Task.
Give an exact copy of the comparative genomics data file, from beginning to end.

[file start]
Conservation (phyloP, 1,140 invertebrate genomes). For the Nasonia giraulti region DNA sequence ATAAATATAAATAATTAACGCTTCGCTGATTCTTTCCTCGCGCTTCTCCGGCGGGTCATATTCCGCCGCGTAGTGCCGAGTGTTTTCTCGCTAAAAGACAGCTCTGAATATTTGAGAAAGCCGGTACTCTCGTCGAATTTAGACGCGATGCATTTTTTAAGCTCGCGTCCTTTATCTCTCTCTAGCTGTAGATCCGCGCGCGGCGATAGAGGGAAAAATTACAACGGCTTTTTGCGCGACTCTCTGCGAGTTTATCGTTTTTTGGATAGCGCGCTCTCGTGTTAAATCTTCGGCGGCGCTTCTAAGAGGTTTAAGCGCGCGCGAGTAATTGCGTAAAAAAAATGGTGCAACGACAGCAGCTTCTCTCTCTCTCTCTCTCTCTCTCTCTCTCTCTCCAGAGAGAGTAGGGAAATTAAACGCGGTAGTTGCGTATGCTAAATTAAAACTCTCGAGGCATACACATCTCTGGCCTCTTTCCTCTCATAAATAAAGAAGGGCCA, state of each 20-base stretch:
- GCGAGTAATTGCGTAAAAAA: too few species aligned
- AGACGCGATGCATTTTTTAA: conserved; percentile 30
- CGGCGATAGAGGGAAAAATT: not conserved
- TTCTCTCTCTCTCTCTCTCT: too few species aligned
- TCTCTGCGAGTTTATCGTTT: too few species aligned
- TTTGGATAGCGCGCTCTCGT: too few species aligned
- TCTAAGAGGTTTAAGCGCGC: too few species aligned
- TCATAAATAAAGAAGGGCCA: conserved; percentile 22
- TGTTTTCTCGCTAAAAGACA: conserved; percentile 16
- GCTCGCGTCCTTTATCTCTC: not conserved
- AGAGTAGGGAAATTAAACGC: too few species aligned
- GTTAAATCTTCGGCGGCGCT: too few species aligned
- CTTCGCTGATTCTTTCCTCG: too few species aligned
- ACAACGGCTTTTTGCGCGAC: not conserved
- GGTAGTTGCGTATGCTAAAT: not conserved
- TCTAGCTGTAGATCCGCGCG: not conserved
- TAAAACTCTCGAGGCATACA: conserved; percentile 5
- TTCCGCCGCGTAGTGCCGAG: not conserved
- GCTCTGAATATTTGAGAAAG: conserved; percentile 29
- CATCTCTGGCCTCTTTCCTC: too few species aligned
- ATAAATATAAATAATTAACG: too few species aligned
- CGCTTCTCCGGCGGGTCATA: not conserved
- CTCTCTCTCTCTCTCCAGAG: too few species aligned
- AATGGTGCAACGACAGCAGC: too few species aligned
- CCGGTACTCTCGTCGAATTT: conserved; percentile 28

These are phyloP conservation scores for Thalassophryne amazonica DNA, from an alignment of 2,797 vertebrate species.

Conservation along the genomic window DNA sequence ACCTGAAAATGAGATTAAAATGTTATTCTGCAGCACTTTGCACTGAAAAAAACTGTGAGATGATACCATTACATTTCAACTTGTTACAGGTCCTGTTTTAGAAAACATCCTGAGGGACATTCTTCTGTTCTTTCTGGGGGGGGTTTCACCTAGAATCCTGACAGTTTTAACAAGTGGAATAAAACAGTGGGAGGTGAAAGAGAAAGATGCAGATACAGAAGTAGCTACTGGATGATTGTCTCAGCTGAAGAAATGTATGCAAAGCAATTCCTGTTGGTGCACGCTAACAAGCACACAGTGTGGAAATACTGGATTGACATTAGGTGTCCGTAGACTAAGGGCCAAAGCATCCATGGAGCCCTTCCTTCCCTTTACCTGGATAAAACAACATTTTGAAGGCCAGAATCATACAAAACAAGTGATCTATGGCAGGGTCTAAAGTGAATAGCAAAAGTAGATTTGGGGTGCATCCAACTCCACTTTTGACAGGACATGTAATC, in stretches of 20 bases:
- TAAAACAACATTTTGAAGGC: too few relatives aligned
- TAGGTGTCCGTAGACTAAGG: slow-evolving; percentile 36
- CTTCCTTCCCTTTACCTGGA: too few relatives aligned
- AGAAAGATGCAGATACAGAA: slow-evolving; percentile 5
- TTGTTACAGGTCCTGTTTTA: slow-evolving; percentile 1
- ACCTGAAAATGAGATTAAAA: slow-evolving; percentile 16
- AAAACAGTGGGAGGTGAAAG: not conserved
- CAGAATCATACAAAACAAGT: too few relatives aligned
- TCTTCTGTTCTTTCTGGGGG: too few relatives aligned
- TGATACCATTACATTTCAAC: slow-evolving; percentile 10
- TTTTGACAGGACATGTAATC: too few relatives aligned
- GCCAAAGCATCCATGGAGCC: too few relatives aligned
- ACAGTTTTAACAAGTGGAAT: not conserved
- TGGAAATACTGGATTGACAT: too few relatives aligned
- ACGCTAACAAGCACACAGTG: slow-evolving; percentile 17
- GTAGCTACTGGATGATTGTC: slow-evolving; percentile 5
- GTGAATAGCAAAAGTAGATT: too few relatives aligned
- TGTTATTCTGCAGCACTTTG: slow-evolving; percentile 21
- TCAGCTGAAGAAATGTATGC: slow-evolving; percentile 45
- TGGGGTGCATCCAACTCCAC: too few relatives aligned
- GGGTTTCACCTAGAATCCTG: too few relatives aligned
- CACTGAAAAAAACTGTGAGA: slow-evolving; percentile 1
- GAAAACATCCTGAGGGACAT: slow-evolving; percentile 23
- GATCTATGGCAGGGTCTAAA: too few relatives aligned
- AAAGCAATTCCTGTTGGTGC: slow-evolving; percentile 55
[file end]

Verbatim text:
Conservation (phyloP, 1,140 invertebrate genomes). For the Nasonia giraulti region DNA sequence ATAAATATAAATAATTAACGCTTCGCTGATTCTTTCCTCGCGCTTCTCCGGCGGGTCATATTCCGCCGCGTAGTGCCGAGTGTTTTCTCGCTAAAAGACAGCTCTGAATATTTGAGAAAGCCGGTACTCTCGTCGAATTTAGACGCGATGCATTTTTTAAGCTCGCGTCCTTTATCTCTCTCTAGCTGTAGATCCGCGCGCGGCGATAGAGGGAAAAATTACAACGGCTTTTTGCGCGACTCTCTGCGAGTTTATCGTTTTTTGGATAGCGCGCTCTCGTGTTAAATCTTCGGCGGCGCTTCTAAGAGGTTTAAGCGCGCGCGAGTAATTGCGTAAAAAAAATGGTGCAACGACAGCAGCTTCTCTCTCTCTCTCTCTCTCTCTCTCTCTCTCTCCAGAGAGAGTAGGGAAATTAAACGCGGTAGTTGCGTATGCTAAATTAAAACTCTCGAGGCATACACATCTCTGGCCTCTTTCCTCTCATAAATAAAGAAGGGCCA, state of each 20-base stretch:
- GCGAGTAATTGCGTAAAAAA: too few species aligned
- AGACGCGATGCATTTTTTAA: conserved; percentile 30
- CGGCGATAGAGGGAAAAATT: not conserved
- TTCTCTCTCTCTCTCTCTCT: too few species aligned
- TCTCTGCGAGTTTATCGTTT: too few species aligned
- TTTGGATAGCGCGCTCTCGT: too few species aligned
- TCTAAGAGGTTTAAGCGCGC: too few species aligned
- TCATAAATAAAGAAGGGCCA: conserved; percentile 22
- TGTTTTCTCGCTAAAAGACA: conserved; percentile 16
- GCTCGCGTCCTTTATCTCTC: not conserved
- AGAGTAGGGAAATTAAACGC: too few species aligned
- GTTAAATCTTCGGCGGCGCT: too few species aligned
- CTTCGCTGATTCTTTCCTCG: too few species aligned
- ACAACGGCTTTTTGCGCGAC: not conserved
- GGTAGTTGCGTATGCTAAAT: not conserved
- TCTAGCTGTAGATCCGCGCG: not conserved
- TAAAACTCTCGAGGCATACA: conserved; percentile 5
- TTCCGCCGCGTAGTGCCGAG: not conserved
- GCTCTGAATATTTGAGAAAG: conserved; percentile 29
- CATCTCTGGCCTCTTTCCTC: too few species aligned
- ATAAATATAAATAATTAACG: too few species aligned
- CGCTTCTCCGGCGGGTCATA: not conserved
- CTCTCTCTCTCTCTCCAGAG: too few species aligned
- AATGGTGCAACGACAGCAGC: too few species aligned
- CCGGTACTCTCGTCGAATTT: conserved; percentile 28

These are phyloP conservation scores for Thalassophryne amazonica DNA, from an alignment of 2,797 vertebrate species.

Conservation along the genomic window DNA sequence ACCTGAAAATGAGATTAAAATGTTATTCTGCAGCACTTTGCACTGAAAAAAACTGTGAGATGATACCATTACATTTCAACTTGTTACAGGTCCTGTTTTAGAAAACATCCTGAGGGACATTCTTCTGTTCTTTCTGGGGGGGGTTTCACCTAGAATCCTGACAGTTTTAACAAGTGGAATAAAACAGTGGGAGGTGAAAGAGAAAGATGCAGATACAGAAGTAGCTACTGGATGATTGTCTCAGCTGAAGAAATGTATGCAAAGCAATTCCTGTTGGTGCACGCTAACAAGCACACAGTGTGGAAATACTGGATTGACATTAGGTGTCCGTAGACTAAGGGCCAAAGCATCCATGGAGCCCTTCCTTCCCTTTACCTGGATAAAACAACATTTTGAAGGCCAGAATCATACAAAACAAGTGATCTATGGCAGGGTCTAAAGTGAATAGCAAAAGTAGATTTGGGGTGCATCCAACTCCACTTTTGACAGGACATGTAATC, in stretches of 20 bases:
- TAAAACAACATTTTGAAGGC: too few relatives aligned
- TAGGTGTCCGTAGACTAAGG: slow-evolving; percentile 36
- CTTCCTTCCCTTTACCTGGA: too few relatives aligned
- AGAAAGATGCAGATACAGAA: slow-evolving; percentile 5
- TTGTTACAGGTCCTGTTTTA: slow-evolving; percentile 1
- ACCTGAAAATGAGATTAAAA: slow-evolving; percentile 16
- AAAACAGTGGGAGGTGAAAG: not conserved
- CAGAATCATACAAAACAAGT: too few relatives aligned
- TCTTCTGTTCTTTCTGGGGG: too few relatives aligned
- TGATACCATTACATTTCAAC: slow-evolving; percentile 10
- TTTTGACAGGACATGTAATC: too few relatives aligned
- GCCAAAGCATCCATGGAGCC: too few relatives aligned
- ACAGTTTTAACAAGTGGAAT: not conserved
- TGGAAATACTGGATTGACAT: too few relatives aligned
- ACGCTAACAAGCACACAGTG: slow-evolving; percentile 17
- GTAGCTACTGGATGATTGTC: slow-evolving; percentile 5
- GTGAATAGCAAAAGTAGATT: too few relatives aligned
- TGTTATTCTGCAGCACTTTG: slow-evolving; percentile 21
- TCAGCTGAAGAAATGTATGC: slow-evolving; percentile 45
- TGGGGTGCATCCAACTCCAC: too few relatives aligned
- GGGTTTCACCTAGAATCCTG: too few relatives aligned
- CACTGAAAAAAACTGTGAGA: slow-evolving; percentile 1
- GAAAACATCCTGAGGGACAT: slow-evolving; percentile 23
- GATCTATGGCAGGGTCTAAA: too few relatives aligned
- AAAGCAATTCCTGTTGGTGC: slow-evolving; percentile 55